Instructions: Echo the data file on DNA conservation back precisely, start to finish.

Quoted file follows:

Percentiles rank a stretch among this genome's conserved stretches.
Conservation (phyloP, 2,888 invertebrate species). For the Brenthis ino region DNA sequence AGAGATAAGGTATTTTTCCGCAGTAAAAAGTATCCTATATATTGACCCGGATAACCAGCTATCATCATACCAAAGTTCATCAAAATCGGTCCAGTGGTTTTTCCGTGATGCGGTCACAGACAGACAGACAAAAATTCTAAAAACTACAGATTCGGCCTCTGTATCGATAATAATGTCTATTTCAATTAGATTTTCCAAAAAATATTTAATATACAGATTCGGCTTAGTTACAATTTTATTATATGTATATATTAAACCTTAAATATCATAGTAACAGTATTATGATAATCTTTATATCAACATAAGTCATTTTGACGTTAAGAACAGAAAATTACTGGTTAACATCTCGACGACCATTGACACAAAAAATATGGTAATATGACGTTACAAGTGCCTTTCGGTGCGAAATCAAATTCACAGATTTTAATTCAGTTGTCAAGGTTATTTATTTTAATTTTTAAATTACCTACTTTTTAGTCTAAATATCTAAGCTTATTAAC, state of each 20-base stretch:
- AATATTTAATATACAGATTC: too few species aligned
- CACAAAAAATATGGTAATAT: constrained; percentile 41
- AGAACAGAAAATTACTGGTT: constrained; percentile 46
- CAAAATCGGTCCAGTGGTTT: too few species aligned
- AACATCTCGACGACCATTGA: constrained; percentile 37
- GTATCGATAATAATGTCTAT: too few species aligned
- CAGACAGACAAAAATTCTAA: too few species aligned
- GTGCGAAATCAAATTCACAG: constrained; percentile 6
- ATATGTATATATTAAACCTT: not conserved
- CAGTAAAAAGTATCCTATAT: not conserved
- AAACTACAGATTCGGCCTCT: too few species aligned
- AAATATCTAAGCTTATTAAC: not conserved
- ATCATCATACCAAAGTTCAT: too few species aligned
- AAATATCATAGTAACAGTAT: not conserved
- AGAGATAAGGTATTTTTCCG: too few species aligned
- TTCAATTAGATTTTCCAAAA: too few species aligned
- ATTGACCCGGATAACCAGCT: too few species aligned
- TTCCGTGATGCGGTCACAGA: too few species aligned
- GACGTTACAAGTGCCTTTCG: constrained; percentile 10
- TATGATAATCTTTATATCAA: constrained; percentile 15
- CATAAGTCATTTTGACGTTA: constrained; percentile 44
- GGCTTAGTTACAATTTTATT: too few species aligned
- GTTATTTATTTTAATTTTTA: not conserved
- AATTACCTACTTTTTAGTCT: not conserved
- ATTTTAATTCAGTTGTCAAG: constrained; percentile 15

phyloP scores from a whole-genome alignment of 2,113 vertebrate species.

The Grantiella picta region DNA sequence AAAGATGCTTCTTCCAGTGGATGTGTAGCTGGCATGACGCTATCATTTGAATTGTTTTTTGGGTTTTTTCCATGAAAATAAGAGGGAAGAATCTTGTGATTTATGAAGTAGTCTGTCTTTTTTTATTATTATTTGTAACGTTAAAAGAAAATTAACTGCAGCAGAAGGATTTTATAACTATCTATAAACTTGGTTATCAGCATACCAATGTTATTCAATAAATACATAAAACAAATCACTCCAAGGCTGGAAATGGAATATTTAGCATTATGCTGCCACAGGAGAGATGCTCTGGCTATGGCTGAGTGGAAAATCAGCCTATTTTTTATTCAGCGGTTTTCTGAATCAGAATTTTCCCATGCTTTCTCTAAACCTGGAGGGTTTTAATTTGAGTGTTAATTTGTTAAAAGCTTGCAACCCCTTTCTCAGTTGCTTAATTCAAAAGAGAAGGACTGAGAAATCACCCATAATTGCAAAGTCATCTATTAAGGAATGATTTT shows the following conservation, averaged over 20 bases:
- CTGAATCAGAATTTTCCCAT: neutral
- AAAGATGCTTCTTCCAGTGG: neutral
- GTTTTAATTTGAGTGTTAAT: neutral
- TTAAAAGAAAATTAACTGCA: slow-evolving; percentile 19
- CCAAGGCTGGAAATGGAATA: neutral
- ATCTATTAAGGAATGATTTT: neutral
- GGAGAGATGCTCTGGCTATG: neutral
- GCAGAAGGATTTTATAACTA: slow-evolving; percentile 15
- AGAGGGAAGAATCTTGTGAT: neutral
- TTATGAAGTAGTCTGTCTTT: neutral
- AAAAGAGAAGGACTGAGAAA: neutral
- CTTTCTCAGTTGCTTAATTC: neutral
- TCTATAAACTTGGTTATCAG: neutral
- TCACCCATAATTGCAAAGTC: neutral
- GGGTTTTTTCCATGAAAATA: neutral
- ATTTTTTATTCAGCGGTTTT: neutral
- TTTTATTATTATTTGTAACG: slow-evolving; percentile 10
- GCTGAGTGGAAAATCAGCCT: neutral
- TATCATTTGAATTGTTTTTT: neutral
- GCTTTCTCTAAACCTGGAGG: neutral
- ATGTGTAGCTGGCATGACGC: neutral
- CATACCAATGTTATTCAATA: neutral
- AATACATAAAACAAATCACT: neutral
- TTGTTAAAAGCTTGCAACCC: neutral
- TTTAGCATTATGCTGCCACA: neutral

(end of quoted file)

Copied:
Percentiles rank a stretch among this genome's conserved stretches.
Conservation (phyloP, 2,888 invertebrate species). For the Brenthis ino region DNA sequence AGAGATAAGGTATTTTTCCGCAGTAAAAAGTATCCTATATATTGACCCGGATAACCAGCTATCATCATACCAAAGTTCATCAAAATCGGTCCAGTGGTTTTTCCGTGATGCGGTCACAGACAGACAGACAAAAATTCTAAAAACTACAGATTCGGCCTCTGTATCGATAATAATGTCTATTTCAATTAGATTTTCCAAAAAATATTTAATATACAGATTCGGCTTAGTTACAATTTTATTATATGTATATATTAAACCTTAAATATCATAGTAACAGTATTATGATAATCTTTATATCAACATAAGTCATTTTGACGTTAAGAACAGAAAATTACTGGTTAACATCTCGACGACCATTGACACAAAAAATATGGTAATATGACGTTACAAGTGCCTTTCGGTGCGAAATCAAATTCACAGATTTTAATTCAGTTGTCAAGGTTATTTATTTTAATTTTTAAATTACCTACTTTTTAGTCTAAATATCTAAGCTTATTAAC, state of each 20-base stretch:
- AATATTTAATATACAGATTC: too few species aligned
- CACAAAAAATATGGTAATAT: constrained; percentile 41
- AGAACAGAAAATTACTGGTT: constrained; percentile 46
- CAAAATCGGTCCAGTGGTTT: too few species aligned
- AACATCTCGACGACCATTGA: constrained; percentile 37
- GTATCGATAATAATGTCTAT: too few species aligned
- CAGACAGACAAAAATTCTAA: too few species aligned
- GTGCGAAATCAAATTCACAG: constrained; percentile 6
- ATATGTATATATTAAACCTT: not conserved
- CAGTAAAAAGTATCCTATAT: not conserved
- AAACTACAGATTCGGCCTCT: too few species aligned
- AAATATCTAAGCTTATTAAC: not conserved
- ATCATCATACCAAAGTTCAT: too few species aligned
- AAATATCATAGTAACAGTAT: not conserved
- AGAGATAAGGTATTTTTCCG: too few species aligned
- TTCAATTAGATTTTCCAAAA: too few species aligned
- ATTGACCCGGATAACCAGCT: too few species aligned
- TTCCGTGATGCGGTCACAGA: too few species aligned
- GACGTTACAAGTGCCTTTCG: constrained; percentile 10
- TATGATAATCTTTATATCAA: constrained; percentile 15
- CATAAGTCATTTTGACGTTA: constrained; percentile 44
- GGCTTAGTTACAATTTTATT: too few species aligned
- GTTATTTATTTTAATTTTTA: not conserved
- AATTACCTACTTTTTAGTCT: not conserved
- ATTTTAATTCAGTTGTCAAG: constrained; percentile 15

phyloP scores from a whole-genome alignment of 2,113 vertebrate species.

The Grantiella picta region DNA sequence AAAGATGCTTCTTCCAGTGGATGTGTAGCTGGCATGACGCTATCATTTGAATTGTTTTTTGGGTTTTTTCCATGAAAATAAGAGGGAAGAATCTTGTGATTTATGAAGTAGTCTGTCTTTTTTTATTATTATTTGTAACGTTAAAAGAAAATTAACTGCAGCAGAAGGATTTTATAACTATCTATAAACTTGGTTATCAGCATACCAATGTTATTCAATAAATACATAAAACAAATCACTCCAAGGCTGGAAATGGAATATTTAGCATTATGCTGCCACAGGAGAGATGCTCTGGCTATGGCTGAGTGGAAAATCAGCCTATTTTTTATTCAGCGGTTTTCTGAATCAGAATTTTCCCATGCTTTCTCTAAACCTGGAGGGTTTTAATTTGAGTGTTAATTTGTTAAAAGCTTGCAACCCCTTTCTCAGTTGCTTAATTCAAAAGAGAAGGACTGAGAAATCACCCATAATTGCAAAGTCATCTATTAAGGAATGATTTT shows the following conservation, averaged over 20 bases:
- CTGAATCAGAATTTTCCCAT: neutral
- AAAGATGCTTCTTCCAGTGG: neutral
- GTTTTAATTTGAGTGTTAAT: neutral
- TTAAAAGAAAATTAACTGCA: slow-evolving; percentile 19
- CCAAGGCTGGAAATGGAATA: neutral
- ATCTATTAAGGAATGATTTT: neutral
- GGAGAGATGCTCTGGCTATG: neutral
- GCAGAAGGATTTTATAACTA: slow-evolving; percentile 15
- AGAGGGAAGAATCTTGTGAT: neutral
- TTATGAAGTAGTCTGTCTTT: neutral
- AAAAGAGAAGGACTGAGAAA: neutral
- CTTTCTCAGTTGCTTAATTC: neutral
- TCTATAAACTTGGTTATCAG: neutral
- TCACCCATAATTGCAAAGTC: neutral
- GGGTTTTTTCCATGAAAATA: neutral
- ATTTTTTATTCAGCGGTTTT: neutral
- TTTTATTATTATTTGTAACG: slow-evolving; percentile 10
- GCTGAGTGGAAAATCAGCCT: neutral
- TATCATTTGAATTGTTTTTT: neutral
- GCTTTCTCTAAACCTGGAGG: neutral
- ATGTGTAGCTGGCATGACGC: neutral
- CATACCAATGTTATTCAATA: neutral
- AATACATAAAACAAATCACT: neutral
- TTGTTAAAAGCTTGCAACCC: neutral
- TTTAGCATTATGCTGCCACA: neutral